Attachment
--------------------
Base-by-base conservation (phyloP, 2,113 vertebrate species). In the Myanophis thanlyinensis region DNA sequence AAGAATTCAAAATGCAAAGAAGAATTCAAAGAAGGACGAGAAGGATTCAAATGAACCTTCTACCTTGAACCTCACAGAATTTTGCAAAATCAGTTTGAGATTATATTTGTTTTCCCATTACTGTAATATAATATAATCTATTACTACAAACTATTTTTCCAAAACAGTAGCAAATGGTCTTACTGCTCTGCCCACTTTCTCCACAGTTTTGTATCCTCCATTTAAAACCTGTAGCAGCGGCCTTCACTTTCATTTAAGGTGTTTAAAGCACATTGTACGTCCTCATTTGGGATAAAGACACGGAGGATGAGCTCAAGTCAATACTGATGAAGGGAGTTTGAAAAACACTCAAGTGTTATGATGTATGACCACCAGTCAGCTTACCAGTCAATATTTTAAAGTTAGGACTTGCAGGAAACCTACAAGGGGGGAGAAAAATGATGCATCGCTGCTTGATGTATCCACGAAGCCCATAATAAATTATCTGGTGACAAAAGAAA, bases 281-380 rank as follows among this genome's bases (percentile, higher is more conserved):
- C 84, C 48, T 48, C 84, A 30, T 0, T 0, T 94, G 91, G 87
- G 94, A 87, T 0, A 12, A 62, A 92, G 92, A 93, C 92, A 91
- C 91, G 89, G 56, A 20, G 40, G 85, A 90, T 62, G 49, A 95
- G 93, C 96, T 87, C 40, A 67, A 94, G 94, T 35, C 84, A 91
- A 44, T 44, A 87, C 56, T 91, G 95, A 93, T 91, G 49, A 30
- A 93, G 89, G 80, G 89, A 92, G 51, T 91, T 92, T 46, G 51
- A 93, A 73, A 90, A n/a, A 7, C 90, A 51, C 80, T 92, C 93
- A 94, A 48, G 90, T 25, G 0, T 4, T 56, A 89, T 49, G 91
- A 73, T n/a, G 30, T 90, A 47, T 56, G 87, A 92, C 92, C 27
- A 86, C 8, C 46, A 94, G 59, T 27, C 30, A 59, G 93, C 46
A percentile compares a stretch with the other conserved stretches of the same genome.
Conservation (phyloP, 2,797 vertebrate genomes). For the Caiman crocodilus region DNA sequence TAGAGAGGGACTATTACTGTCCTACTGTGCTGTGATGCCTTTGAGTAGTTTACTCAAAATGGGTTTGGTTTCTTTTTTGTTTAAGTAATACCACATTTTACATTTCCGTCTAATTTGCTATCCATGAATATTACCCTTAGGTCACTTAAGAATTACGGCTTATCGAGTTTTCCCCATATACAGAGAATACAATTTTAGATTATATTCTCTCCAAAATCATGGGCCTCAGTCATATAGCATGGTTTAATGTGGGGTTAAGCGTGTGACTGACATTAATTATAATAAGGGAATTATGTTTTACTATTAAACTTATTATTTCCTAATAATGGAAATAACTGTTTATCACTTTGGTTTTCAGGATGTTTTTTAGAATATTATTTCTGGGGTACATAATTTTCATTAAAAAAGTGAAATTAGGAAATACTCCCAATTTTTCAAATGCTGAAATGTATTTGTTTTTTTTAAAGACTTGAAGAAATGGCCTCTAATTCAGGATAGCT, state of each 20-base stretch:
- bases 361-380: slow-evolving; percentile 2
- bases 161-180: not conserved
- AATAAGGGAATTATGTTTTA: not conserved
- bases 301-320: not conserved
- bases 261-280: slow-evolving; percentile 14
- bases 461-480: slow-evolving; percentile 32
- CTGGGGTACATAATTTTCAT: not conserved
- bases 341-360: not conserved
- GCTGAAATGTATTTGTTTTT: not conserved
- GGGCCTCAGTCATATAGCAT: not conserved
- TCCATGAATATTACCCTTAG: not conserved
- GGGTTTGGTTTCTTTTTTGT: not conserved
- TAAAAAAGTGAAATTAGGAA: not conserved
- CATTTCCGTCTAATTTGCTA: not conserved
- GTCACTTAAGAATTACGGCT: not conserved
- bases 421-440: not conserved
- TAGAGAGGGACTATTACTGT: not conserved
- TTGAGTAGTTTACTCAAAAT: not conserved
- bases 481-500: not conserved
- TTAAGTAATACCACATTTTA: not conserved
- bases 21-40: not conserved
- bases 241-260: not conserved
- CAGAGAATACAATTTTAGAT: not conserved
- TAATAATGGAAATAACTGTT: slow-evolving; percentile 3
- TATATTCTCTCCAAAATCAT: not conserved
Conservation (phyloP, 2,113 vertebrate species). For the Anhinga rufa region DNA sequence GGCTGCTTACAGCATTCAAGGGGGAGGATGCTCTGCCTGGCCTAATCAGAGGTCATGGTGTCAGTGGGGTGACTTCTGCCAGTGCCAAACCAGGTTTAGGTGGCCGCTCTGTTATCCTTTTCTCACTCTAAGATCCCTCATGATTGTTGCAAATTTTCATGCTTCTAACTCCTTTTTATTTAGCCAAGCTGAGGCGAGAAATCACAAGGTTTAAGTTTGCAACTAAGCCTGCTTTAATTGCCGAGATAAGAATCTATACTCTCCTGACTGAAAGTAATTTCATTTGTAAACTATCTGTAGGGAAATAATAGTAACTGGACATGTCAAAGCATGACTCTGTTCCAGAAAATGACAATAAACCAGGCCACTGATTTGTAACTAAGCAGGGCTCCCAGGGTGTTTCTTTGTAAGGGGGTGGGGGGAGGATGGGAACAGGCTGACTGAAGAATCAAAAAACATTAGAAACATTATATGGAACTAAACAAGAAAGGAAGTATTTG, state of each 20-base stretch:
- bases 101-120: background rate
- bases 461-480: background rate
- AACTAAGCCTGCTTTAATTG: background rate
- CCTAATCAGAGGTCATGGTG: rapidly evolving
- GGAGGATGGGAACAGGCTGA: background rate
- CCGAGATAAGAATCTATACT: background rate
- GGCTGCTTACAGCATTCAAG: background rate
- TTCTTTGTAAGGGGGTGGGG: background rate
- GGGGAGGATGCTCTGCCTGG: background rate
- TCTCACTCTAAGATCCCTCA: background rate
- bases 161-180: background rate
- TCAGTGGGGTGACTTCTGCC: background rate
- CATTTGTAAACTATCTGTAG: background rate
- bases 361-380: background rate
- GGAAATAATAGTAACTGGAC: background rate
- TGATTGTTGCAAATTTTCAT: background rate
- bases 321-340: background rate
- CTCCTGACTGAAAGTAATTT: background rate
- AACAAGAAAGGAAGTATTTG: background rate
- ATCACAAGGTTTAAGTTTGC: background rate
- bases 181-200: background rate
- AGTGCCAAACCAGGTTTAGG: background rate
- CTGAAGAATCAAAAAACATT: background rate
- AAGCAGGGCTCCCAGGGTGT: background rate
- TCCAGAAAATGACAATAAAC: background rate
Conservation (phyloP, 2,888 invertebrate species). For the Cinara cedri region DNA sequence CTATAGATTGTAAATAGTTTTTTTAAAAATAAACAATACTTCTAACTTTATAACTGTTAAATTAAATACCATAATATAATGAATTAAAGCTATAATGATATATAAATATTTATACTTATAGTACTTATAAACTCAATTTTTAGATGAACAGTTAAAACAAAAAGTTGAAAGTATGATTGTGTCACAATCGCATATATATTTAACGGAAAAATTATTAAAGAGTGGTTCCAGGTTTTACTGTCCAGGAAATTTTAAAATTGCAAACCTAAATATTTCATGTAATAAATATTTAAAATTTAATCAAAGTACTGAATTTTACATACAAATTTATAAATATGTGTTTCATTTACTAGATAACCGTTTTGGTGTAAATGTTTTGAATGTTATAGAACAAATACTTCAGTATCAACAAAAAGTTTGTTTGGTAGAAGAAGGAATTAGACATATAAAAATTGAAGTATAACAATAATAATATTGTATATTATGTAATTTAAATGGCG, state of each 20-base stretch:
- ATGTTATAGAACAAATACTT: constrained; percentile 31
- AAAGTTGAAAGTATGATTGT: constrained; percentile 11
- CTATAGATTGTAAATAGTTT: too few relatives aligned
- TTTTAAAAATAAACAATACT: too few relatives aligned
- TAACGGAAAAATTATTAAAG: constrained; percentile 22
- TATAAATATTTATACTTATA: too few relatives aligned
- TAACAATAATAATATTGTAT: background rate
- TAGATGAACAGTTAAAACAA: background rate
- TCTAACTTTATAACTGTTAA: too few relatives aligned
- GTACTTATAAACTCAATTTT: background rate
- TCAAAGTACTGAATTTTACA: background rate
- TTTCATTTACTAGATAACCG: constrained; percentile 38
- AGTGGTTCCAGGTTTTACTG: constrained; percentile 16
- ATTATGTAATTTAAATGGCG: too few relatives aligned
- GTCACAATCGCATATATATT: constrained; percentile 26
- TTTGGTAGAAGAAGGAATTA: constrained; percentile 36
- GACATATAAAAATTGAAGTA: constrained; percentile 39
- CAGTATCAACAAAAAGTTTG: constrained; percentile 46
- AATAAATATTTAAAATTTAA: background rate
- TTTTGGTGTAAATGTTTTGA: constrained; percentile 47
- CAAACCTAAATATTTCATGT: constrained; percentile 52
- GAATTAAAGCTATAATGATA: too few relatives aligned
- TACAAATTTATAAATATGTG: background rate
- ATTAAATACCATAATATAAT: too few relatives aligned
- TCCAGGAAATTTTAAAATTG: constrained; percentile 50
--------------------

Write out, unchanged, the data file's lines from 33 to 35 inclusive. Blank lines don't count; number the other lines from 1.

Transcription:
- TTAAGTAATACCACATTTTA: not conserved
- bases 21-40: not conserved
- bases 241-260: not conserved